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RIP America!

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On November 6th 2012 America reelected Barack Hussein Obama as president of the United States.

This election, in my opinion, is historic in a myriad of ways. President Obama is now the second Democrat, following Bill Clinton, to win reelection since Franklin D. Roosevelt. He is also the first black president to win reelection ever. While these accomplishments are important in their own respect, what has struck me the most in the days following the election is the make-up of those who reelected President Obama.

The election commentary over this past week has been wonderful to watch. One, because I'm not afraid to admit that I love seeing Karl Rove, Ann Coulter, Rush Limbaugh and the Republican party in general distraught, and two, because I have finally caught the "hope" bug. The Republican Party has a problem that it hasn't yet been brave enough to admit: This country has in fact changed.

Exit polls show that 71 percent of the Latino vote, 93 percent of the Black vote, and 55 percent of the woman vote went to Barack Obama. Essentially President Obama was reelected by "minorities" (read: everyone but the richest, most powerful white men). America is increasingly becoming a country of "others." Entire populations of people are thriving in a country that for so long has been control by so few. While Republicans are horrified by this realization, the rest of America is joyous.

To the rest of us, the end of a certain group being in complete control of the government, and by default the United States, is progress. If the reelection of President Obama by a large populace of the American electorate is the death of America, then I'm glad to see it go. There can be no rebirth without death. I'm glad the America that worked for some Americans while leaving others out in the cold is dead.

Republicans are having a hard time believing that Barack Obama was elected by "the people," and the problem they are having is that "the people" is no longer a phrase synonymous with white America. The coalition that reelected President Obama is inclusive of all Americans.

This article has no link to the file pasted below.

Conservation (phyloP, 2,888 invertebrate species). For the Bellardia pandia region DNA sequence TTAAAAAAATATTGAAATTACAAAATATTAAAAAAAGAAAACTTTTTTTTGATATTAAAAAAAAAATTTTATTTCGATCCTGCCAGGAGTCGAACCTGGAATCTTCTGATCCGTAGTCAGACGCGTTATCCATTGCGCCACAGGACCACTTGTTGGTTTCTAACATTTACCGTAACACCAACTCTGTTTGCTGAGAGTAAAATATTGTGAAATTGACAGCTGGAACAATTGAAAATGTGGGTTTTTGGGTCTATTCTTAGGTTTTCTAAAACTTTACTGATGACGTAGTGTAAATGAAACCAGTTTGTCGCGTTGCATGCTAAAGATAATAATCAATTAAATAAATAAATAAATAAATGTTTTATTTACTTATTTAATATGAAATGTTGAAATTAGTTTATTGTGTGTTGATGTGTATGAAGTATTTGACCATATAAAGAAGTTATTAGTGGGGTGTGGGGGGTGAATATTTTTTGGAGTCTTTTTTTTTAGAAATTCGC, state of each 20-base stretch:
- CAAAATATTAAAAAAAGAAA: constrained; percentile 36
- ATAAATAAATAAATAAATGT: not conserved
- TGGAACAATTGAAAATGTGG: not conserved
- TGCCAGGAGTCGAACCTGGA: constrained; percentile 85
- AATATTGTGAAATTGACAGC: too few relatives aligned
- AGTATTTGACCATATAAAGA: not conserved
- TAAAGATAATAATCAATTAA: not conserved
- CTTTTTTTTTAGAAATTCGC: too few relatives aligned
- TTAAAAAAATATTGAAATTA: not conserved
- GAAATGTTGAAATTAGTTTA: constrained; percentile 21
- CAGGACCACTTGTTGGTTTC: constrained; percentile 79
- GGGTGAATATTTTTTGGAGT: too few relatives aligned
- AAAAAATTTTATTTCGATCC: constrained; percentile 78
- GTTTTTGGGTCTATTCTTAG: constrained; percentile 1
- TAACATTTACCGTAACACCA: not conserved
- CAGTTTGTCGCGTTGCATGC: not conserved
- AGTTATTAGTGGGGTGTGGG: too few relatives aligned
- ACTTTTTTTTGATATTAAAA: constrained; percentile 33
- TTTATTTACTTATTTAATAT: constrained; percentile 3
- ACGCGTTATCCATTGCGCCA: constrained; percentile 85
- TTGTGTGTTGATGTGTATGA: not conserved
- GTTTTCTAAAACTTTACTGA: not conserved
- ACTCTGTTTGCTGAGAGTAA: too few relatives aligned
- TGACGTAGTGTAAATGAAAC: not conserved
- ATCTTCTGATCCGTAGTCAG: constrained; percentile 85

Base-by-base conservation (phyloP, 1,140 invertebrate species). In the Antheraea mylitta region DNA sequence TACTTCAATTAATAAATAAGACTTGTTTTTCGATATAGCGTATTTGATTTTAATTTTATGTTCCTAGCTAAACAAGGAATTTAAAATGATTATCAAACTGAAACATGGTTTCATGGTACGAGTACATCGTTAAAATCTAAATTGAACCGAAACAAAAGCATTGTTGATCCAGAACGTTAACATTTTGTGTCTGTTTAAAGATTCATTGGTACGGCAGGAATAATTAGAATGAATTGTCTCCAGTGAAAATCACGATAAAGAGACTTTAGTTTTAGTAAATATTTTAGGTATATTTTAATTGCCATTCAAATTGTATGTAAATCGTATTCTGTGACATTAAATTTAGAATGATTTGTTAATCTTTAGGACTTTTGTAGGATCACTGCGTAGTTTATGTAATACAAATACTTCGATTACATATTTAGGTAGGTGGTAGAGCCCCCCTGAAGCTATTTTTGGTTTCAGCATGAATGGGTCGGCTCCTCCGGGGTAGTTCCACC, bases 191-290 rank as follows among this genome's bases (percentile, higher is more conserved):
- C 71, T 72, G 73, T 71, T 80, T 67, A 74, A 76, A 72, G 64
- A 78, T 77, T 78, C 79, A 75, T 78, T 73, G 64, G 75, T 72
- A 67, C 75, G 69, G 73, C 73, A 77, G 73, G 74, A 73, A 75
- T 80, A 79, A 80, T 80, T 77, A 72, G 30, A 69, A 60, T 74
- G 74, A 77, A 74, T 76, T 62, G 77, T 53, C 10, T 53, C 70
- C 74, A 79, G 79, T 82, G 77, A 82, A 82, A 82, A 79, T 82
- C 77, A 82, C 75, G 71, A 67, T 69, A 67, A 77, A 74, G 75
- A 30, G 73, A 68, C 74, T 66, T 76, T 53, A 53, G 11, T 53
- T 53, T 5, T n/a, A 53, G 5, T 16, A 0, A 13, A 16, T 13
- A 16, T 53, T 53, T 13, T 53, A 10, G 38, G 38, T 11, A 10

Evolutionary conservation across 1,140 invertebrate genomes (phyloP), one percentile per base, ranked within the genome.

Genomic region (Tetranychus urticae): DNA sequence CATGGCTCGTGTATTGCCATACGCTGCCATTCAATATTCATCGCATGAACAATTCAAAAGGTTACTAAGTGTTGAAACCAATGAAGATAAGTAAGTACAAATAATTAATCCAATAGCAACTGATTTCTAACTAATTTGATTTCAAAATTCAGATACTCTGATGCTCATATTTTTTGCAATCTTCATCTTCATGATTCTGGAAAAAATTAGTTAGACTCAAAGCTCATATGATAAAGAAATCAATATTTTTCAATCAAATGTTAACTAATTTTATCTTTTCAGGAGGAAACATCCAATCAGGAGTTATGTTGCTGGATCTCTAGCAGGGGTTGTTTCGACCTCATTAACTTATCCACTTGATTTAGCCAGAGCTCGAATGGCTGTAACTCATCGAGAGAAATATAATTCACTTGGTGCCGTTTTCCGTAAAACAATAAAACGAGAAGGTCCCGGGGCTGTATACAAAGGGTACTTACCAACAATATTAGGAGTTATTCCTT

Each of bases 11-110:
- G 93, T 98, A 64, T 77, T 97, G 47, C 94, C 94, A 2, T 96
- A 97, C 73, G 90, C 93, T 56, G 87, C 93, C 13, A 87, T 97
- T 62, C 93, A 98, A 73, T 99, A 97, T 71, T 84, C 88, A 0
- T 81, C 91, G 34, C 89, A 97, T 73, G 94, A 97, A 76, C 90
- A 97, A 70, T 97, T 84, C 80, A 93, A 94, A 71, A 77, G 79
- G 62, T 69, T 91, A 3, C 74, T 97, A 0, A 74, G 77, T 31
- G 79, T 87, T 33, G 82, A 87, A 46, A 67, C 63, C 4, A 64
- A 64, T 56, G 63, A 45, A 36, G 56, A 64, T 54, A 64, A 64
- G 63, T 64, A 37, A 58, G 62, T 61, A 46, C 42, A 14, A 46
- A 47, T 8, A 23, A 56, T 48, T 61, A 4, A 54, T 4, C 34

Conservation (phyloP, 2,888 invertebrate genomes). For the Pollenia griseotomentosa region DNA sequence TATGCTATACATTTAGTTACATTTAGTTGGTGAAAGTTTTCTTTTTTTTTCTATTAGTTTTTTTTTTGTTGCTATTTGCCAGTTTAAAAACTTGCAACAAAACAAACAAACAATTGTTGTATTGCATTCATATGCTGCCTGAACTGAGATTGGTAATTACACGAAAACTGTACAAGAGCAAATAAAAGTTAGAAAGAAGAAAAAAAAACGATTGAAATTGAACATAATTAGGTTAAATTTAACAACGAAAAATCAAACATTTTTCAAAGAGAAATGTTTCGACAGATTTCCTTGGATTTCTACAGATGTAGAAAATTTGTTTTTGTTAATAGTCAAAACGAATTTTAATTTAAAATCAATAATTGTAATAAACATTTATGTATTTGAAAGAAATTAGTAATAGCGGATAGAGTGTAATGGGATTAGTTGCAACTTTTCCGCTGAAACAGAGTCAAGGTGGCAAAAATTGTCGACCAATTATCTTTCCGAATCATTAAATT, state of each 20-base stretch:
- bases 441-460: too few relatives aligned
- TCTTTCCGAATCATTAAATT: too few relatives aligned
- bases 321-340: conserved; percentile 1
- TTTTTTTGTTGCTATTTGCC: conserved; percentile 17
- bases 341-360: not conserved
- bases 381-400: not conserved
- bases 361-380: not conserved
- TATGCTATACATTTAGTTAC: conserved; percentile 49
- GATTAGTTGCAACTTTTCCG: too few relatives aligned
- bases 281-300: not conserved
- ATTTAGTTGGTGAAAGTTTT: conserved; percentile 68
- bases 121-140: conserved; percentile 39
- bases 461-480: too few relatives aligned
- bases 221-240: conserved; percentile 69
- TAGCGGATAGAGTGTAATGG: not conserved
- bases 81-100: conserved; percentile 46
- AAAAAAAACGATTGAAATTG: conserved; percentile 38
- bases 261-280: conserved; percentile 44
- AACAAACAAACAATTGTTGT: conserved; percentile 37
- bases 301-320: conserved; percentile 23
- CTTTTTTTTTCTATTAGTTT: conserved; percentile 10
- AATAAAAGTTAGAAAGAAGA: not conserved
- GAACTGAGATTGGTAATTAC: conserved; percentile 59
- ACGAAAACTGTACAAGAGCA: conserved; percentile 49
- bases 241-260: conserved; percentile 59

There are are also those who are saying that Romney would have won but Hurricane Sandy ruined his chances. So I guess God was an undecided voter until a week before the election. Hell, even God is a part of this new coalition of Obama supporters.

The inscription on the Statue of Liberty, which greeted those immigrated to the United States from across the world, reads: "Give me your tired, your poor, your huddled masses yearning to breathe free, the wretched refuse of your teeming shore. Send these, the homeless, tempest-tost to me; I lift my lamp beside the golden door!" President Obama's reelection is America finally living up to what we've been saying about ourselves since this country's founding.
I am proud that Washington, Maryland and Maine approved measures that support the right for all Americans regardless of their sexual orientation to marry whomever they want. I am definitely glad that Colorado and Washington now have legal weed! I'm proud that Tammy Baldwin, who I had the pleasure of hearing speak at my oldest daughters' graduation from Smith College, is the first openly gay woman to win a Senate seat. It was Chik-fil-A v. Glee and Glee won!

It's about time we became the America we always talk about, an inclusive country with a representative government that serves "the people" and is a reflection of them. I was glad to cast my vote for President Obama because I believe we as a nation are on our way to the more perfect union we should strive to be every day. After Tuesday night's election, I have hope that we are in fact, on the right path.

  Obama Romney
Obama Romney
332 206
Obama leading
Obama won
Romney leading
Romney won
Popular Vote
33 out of 100 seats are up for election. 51 are needed for a majority.
Democrat leading
Democrat won
Holdover
Republican leading
Republican won
Democrats* Republicans
Current Senate 53 47
Seats gained or lost +2 -2
New Total 55 45
* Includes two independent senators expected to caucus with the Democrats: Angus King (Maine) and Sen. Bernie Sanders (Vt.).
All 435 seats are up for election. 218 are needed for a majority.
Democrat leading
Democrat won
Republican leading
Republican won
Democrats Republicans
Seats won 201 234
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